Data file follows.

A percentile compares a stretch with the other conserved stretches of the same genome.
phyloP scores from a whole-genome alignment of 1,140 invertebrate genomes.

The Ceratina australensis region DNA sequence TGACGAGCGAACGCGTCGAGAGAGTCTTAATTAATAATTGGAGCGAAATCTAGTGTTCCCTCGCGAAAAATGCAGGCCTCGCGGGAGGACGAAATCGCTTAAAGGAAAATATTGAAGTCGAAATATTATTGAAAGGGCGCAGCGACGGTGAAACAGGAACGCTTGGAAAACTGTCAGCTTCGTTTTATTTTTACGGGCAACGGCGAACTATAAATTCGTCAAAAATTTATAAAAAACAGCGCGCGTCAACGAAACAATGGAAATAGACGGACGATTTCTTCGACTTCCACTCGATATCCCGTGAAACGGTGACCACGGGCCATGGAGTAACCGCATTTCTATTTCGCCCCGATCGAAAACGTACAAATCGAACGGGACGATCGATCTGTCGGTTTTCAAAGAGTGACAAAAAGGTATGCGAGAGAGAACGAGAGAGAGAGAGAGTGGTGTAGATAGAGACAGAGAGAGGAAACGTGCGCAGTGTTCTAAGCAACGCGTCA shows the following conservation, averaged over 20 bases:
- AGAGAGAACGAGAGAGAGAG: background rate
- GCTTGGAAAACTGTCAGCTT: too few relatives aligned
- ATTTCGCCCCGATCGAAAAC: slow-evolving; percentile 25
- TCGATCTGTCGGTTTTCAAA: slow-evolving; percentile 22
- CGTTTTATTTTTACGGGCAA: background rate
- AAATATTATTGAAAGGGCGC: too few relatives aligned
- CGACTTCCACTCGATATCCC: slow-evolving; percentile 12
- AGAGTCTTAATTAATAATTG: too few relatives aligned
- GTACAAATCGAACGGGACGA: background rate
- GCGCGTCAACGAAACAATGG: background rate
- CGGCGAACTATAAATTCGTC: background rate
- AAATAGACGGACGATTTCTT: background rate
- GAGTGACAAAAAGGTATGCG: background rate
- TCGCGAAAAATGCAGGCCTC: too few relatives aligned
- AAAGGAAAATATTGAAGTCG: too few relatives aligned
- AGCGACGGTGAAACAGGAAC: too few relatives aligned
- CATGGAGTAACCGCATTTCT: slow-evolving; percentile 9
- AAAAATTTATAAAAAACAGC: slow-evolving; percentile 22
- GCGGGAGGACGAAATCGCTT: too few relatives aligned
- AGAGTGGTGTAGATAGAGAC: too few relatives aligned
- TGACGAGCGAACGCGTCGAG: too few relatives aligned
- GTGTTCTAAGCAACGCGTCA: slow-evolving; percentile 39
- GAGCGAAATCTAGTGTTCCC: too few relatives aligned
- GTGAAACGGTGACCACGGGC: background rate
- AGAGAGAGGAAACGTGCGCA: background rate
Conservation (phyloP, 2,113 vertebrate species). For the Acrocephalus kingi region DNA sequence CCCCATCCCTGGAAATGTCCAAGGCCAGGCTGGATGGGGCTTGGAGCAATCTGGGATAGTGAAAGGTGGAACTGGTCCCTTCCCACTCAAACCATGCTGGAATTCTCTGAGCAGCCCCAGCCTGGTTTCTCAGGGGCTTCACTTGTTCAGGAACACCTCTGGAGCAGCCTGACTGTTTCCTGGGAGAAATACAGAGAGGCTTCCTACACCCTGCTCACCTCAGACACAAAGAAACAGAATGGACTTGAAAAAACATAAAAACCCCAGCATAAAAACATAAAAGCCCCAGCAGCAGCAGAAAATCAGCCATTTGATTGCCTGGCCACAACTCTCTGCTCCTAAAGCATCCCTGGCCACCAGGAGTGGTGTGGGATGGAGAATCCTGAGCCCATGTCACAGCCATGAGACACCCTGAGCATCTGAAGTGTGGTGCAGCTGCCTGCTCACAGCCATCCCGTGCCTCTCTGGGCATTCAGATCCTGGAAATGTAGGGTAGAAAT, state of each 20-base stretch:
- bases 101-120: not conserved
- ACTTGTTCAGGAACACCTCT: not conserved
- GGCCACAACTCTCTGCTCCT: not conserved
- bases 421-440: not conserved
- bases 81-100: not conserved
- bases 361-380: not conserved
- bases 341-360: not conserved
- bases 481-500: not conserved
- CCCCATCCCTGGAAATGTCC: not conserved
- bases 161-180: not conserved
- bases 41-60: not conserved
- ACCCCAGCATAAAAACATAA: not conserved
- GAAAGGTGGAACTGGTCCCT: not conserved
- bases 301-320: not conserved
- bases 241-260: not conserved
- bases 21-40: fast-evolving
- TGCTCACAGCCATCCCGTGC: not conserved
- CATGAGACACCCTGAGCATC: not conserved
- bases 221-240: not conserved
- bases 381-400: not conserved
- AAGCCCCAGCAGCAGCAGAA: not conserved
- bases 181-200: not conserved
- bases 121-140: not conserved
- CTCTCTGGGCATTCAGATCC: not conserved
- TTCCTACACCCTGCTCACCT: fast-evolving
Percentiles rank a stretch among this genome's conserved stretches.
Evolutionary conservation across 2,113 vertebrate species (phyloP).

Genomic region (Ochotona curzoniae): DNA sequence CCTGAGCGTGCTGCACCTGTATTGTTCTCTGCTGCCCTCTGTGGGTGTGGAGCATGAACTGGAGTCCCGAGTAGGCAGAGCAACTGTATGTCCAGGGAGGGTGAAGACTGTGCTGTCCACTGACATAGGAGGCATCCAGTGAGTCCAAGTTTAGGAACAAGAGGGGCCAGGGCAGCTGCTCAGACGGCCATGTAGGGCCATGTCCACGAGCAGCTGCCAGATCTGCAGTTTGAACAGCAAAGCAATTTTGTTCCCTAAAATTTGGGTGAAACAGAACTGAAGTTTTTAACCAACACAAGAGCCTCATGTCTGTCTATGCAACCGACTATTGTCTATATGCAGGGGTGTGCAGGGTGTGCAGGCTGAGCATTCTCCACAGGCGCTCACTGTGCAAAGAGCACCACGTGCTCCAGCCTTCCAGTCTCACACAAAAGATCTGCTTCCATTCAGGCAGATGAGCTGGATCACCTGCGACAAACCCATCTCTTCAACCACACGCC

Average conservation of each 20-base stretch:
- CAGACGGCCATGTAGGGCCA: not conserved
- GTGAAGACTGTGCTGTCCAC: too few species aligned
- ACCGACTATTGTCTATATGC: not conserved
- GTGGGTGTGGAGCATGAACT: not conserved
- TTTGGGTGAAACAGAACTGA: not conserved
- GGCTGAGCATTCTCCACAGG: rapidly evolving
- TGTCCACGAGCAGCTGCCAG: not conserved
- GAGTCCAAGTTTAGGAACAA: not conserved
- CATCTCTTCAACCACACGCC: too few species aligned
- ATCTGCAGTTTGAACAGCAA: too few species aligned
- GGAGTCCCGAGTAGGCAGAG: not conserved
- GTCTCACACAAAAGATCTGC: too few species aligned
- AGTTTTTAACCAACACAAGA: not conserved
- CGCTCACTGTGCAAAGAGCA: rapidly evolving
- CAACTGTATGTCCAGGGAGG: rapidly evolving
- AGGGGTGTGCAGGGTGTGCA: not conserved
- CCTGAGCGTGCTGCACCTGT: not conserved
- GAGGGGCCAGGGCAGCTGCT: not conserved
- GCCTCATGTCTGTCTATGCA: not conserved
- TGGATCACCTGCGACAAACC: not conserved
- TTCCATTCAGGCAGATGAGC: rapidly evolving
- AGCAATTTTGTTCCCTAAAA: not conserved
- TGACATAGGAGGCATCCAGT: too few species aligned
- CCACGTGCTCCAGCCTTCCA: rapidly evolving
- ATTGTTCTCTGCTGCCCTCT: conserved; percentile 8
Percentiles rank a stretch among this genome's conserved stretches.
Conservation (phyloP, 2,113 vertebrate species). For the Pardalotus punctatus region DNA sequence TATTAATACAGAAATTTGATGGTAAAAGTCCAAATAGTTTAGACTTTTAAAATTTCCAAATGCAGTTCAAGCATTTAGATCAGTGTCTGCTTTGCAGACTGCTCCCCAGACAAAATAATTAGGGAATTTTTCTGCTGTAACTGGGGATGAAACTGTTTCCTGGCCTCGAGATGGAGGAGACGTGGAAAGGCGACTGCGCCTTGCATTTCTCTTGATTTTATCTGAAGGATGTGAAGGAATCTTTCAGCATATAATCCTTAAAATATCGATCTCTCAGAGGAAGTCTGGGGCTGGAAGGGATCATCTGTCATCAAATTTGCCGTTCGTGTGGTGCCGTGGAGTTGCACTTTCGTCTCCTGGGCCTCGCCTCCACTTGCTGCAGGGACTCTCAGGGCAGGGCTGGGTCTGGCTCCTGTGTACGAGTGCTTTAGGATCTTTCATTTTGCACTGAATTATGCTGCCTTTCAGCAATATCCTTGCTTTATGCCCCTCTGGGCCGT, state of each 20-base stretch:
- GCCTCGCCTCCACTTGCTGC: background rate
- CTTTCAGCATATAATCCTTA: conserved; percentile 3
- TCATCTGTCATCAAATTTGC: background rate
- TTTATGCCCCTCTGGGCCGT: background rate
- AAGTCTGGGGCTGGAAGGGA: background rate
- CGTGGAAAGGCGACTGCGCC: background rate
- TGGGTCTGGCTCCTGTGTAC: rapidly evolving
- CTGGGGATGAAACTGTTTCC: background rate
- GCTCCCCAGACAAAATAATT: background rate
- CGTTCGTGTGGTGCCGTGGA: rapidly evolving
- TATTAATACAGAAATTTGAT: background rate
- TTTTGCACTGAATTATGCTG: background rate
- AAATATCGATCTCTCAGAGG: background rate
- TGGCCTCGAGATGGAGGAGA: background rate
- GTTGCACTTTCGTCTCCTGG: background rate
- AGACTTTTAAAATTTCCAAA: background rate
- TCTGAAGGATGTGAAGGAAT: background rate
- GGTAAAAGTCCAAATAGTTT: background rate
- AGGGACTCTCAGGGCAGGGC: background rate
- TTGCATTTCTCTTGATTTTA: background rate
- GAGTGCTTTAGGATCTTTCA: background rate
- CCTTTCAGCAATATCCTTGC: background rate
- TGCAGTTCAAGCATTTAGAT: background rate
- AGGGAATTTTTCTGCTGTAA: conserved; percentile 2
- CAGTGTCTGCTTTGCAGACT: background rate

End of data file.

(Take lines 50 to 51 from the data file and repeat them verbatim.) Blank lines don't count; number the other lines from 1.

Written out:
- AAGCCCCAGCAGCAGCAGAA: not conserved
- bases 181-200: not conserved